And why does it matter for your team?
In improv, we need good ideas, fast.
An audience will wait while we figure out a scene. But they won’t wait long. And they expect entertainment.
Your team may not need to create on demand like this. But you’ll get further, faster using the same method: “Yes And.”
Imagine you and I each have a handful of Lego bricks. It’s our goal to build something together, one brick at a time. You put a brick on the table.
I can knock that brick aside and put mine down. That’s a “No.” It cancels out everything that came before.
Or, I can put my brick down beside yours. Yours is still in play, but there are now two somethings on the go. That’s a “Yes But.” I accept that your idea exists, but I care more about my own. It’s really a polite “No.”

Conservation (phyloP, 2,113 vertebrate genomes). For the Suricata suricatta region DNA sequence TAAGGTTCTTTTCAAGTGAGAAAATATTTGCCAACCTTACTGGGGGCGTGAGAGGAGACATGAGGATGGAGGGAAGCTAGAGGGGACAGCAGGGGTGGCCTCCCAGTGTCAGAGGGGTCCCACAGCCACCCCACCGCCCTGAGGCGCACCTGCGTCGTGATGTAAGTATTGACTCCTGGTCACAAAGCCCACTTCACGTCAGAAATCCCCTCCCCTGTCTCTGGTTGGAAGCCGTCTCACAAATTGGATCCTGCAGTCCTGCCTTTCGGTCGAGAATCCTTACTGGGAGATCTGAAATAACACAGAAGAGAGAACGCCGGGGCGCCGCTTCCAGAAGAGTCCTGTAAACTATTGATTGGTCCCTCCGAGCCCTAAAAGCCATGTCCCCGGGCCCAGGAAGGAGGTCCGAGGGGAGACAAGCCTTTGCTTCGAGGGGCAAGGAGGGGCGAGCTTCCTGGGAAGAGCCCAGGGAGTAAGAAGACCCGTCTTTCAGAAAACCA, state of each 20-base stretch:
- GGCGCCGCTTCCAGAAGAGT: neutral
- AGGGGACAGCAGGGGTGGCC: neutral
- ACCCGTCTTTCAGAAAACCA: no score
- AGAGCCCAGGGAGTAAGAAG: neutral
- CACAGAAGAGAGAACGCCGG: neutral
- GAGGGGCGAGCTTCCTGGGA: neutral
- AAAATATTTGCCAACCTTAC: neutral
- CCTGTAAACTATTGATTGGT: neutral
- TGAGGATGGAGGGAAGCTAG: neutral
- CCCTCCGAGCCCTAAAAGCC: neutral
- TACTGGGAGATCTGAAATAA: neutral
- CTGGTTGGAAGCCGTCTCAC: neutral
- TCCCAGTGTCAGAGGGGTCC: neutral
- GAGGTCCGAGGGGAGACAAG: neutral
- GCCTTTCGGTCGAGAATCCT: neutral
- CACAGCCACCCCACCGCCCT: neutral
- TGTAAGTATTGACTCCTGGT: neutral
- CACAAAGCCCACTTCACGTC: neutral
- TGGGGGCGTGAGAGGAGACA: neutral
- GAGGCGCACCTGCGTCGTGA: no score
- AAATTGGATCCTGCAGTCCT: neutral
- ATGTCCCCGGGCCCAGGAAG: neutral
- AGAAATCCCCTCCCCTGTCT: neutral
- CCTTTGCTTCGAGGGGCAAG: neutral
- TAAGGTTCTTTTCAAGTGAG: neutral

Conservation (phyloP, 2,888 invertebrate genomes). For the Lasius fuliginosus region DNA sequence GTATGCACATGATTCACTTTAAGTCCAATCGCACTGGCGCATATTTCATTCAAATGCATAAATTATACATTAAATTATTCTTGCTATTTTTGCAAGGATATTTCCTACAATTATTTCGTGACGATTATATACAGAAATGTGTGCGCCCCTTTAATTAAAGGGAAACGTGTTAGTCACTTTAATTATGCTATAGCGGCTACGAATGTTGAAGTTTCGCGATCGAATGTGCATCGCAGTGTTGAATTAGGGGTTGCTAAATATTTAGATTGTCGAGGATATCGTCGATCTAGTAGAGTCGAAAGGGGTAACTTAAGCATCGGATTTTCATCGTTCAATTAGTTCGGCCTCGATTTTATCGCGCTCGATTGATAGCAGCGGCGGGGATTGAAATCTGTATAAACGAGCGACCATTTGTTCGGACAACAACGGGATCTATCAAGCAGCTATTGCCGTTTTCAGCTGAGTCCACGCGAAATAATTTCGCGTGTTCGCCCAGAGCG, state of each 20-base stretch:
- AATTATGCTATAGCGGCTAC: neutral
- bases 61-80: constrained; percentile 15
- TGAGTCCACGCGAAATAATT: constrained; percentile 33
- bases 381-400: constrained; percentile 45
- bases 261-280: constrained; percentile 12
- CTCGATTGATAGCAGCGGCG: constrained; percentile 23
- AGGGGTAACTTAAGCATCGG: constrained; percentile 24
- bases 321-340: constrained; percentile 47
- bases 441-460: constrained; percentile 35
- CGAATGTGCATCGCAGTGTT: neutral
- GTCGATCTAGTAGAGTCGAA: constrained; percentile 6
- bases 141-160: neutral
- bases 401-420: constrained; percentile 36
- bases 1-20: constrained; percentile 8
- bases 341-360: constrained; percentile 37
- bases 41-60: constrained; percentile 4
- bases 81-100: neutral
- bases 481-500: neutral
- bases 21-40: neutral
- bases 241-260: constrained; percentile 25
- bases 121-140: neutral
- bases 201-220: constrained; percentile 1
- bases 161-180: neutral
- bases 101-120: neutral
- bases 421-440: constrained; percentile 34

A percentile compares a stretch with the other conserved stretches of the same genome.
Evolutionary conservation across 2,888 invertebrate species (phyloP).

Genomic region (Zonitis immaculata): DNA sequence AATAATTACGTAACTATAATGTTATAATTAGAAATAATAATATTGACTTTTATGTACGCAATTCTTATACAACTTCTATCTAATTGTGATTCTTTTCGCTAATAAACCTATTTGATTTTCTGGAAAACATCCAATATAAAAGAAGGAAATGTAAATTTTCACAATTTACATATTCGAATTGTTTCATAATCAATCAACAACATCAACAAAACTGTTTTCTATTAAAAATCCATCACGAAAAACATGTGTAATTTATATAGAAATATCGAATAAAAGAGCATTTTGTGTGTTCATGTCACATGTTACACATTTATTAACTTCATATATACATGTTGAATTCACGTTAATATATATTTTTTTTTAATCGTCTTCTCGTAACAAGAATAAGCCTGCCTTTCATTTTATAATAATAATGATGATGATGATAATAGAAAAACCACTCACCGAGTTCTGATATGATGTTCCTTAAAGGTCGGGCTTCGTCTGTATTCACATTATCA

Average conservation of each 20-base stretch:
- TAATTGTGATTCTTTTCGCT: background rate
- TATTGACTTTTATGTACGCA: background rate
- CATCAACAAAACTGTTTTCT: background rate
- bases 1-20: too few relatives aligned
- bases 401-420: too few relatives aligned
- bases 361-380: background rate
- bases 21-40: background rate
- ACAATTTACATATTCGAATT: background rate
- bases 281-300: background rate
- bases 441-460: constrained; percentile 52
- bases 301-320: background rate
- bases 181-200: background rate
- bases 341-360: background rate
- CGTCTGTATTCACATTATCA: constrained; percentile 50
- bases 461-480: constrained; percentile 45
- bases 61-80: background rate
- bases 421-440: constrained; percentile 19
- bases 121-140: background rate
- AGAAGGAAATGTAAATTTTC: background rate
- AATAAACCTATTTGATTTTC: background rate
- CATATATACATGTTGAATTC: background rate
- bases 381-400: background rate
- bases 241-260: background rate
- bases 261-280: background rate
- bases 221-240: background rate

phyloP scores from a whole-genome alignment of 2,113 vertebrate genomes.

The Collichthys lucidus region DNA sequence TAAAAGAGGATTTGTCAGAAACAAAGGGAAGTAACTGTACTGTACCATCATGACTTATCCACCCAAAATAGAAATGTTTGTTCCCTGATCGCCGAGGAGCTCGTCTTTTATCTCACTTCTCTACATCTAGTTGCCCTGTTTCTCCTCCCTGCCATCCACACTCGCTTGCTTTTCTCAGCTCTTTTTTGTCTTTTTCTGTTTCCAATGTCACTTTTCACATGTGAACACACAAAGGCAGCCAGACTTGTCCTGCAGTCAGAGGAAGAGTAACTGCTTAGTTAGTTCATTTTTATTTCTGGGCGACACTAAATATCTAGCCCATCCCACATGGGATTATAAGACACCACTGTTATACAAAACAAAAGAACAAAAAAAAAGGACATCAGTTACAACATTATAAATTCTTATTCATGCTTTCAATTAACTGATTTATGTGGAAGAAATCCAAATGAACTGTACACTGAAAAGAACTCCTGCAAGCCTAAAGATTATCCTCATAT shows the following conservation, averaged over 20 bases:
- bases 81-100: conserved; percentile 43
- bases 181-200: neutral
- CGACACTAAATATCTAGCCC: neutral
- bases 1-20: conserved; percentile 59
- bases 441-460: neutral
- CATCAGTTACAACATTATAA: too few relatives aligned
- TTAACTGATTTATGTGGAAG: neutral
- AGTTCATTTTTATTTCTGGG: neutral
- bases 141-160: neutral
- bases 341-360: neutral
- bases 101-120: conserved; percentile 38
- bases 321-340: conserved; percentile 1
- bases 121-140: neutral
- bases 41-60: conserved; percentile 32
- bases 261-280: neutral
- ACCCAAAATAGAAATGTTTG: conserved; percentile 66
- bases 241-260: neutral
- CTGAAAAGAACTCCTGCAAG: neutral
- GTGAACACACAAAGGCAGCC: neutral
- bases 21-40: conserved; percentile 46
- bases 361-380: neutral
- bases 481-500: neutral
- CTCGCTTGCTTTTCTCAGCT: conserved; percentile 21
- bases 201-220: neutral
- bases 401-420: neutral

Or, I can stick my brick onto yours. Now we’re working on the same something.
That’s a “Yes And.”
Working together, we continue to find ways to stick the next brick onto the others. A result builds fast.
We don’t have to love it. But at least we have something to work with. We can refine it, changing a brick’s colour or taking off jagged edges. Or we can break it all up and start over.
It’s a positive, enthusiastic process that works.
Tried it? Tell me about your experience with a comment on the LinkedIn post.